This Q&A feature helps readers learn more about Mount Vernon area residents working in our business community. This week’s Q&A profiles Leslie Holt, a Third Grade Teacher of an all-girls class at (WMES).
Leslie, who has worked at WMES for four years, has lived with her family in the Mount Vernon community for more than 12 years.
A daughter of a military family, Leslie grew up living “coast to coast,” moving to different locations every few years. She attended high school in Northern Virginia and holds an Education Degree from George Mason University. In the late 90s, Leslie and her husband, Chuck, moved to the Mount Vernon community after falling in love with the area. The couple has three sons, ages 13, 11 and 8. Their oldest son attends Walt Whitman Middle School, and the two younger boys attend WMES.
How did you become interested in your line of work?
I come from a long line of teachers in my family. It definitely runs in our genes.
How did your opportunity at WMES come up?
For many years, I had been an involved parent at the school. After being a stay-at-home mom for some time, the principal knew I was ready to come back to education, I just wasn’t sure at what capacity. There was an opportunity to become an aide for a physically disabled student, so I decided to take the position … it was a great way to get my foot in the door. After about a month, the school then needed a kindergarten teacher right away (due to high registration numbers). They came to me and offered me the position. I had always wanted to be part of the school’s amazing kindergarten team. It was a great opportunity, so I jumped at the chance to join the team.
Describe a typical day in your classroom.
I like to tackle small groups and provide one-on-one instruction, whenever possible. Depending on the needs of students, I also have specialists come into our classroom to assist with small groups. This helps our kids receive more individualized instruction, and you can teach students depending on their personal needs. I’m a big fan of differentiated education because some students are ready to go farther at certain points, and some need extra time to understand a particular concept.
What’s one interesting aspect of your job?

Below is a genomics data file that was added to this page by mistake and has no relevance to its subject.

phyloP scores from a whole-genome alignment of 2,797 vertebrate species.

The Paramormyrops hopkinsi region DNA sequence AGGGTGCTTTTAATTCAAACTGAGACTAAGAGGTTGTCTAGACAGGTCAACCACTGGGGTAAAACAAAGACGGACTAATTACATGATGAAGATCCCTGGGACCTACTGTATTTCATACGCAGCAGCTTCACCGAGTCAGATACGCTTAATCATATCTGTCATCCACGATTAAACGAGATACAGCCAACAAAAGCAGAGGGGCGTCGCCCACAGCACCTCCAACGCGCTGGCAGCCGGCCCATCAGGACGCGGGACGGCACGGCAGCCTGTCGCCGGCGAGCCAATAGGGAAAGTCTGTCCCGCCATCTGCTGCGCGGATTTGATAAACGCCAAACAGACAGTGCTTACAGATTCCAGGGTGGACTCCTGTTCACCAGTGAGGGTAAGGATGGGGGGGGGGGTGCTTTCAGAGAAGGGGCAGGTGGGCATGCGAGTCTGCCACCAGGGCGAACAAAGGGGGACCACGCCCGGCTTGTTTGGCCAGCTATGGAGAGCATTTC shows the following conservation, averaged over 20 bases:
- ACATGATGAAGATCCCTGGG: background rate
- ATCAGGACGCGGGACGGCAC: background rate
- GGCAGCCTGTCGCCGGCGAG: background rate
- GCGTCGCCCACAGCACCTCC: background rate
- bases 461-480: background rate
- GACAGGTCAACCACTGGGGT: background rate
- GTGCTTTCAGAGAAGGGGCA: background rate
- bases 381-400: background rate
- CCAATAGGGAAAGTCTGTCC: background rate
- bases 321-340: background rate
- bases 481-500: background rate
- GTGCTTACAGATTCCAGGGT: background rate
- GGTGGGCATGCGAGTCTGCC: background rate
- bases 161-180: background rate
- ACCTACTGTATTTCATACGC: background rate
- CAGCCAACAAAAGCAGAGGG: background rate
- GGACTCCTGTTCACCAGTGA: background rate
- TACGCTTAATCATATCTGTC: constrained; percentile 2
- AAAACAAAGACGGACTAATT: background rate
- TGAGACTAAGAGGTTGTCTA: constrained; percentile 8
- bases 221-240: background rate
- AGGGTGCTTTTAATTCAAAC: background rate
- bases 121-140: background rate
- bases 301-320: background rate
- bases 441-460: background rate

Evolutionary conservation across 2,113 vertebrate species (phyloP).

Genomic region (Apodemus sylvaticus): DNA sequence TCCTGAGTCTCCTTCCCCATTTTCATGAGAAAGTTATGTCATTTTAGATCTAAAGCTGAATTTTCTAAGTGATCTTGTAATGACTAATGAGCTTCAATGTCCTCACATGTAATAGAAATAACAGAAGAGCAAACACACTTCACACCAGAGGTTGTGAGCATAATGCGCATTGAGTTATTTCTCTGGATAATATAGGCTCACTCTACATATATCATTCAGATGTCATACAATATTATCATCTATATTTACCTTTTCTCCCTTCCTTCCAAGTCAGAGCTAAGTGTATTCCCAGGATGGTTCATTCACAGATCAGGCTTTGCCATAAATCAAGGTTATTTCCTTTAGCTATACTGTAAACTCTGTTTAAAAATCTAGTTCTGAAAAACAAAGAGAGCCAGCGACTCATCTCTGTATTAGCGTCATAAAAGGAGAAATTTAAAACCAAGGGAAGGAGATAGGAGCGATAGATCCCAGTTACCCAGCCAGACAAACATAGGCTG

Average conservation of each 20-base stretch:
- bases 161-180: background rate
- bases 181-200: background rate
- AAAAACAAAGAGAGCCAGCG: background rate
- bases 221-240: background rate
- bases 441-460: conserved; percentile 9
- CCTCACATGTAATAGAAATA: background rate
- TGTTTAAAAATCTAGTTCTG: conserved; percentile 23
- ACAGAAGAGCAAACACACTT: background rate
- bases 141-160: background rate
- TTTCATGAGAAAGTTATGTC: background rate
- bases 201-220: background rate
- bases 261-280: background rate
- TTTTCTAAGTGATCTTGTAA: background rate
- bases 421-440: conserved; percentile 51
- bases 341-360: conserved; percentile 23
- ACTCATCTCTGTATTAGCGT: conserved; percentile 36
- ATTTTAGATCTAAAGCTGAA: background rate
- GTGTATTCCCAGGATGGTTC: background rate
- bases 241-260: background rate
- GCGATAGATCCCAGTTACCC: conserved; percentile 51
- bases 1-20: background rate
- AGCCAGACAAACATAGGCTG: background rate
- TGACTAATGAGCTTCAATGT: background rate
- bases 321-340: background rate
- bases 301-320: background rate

We all go into this career because we want to make a difference, I know that sounds so cliché. But, honestly, when you sit there and put the time into somebody, lend him or her that helping hand, and then see that light bulb go off, I don’t think there is any other line of work that’s as rewarding. There’s really no better feeling.
What do you enjoy most about your line of work?
I used to really love finding the exact activity that would help a need in language arts. But now that I’ve learned new skills in teaching math, I’m really enjoying watching the kids build their concepts. I like to encourage them to not be afraid of taking risks, to try to explain their thinking, and to know that it’s OK to be wrong sometimes. Teaching this kind of math has really been an awesome experience.
What are your thoughts on how teaching math to elementary school-aged kids has changed in the last 20 years?
This is what I tell my students’ parents: In the past, our philosophy was, “Here is what you do, now you practice.” Now, the philosophy is more about “Here is the problem, what can we do?” With this new approach, you are allowing students to go from wherever they are to start with, so they can get that basic understanding. It’s fascinating.
Name some recent books you have read.
I just read the first book in the “Hunger Games” series.
Where is your favorite place to go in the Mount Vernon area?
The bike path along the Potomac River. It’s gorgeous and I never get tired of it.
What’s on your iPod?
I have eclectic taste in music. I like everything from classical music to Lady Gaga.
What are your hobbies?
I just took up knitting. It’s been very calming.
Do you have a favorite area restaurant?
We used to love Il Paradiso before it closed. Now, I would say Primo Family Restaurant [in Belle View Shopping Center].
Any hidden talents?
Not that I’ve discovered yet!
If you weren’t in this business, what would you be doing?
I’m really happy with my job, but if I were doing anything else, I know it would still revolve around making children’s lives better through child development and education.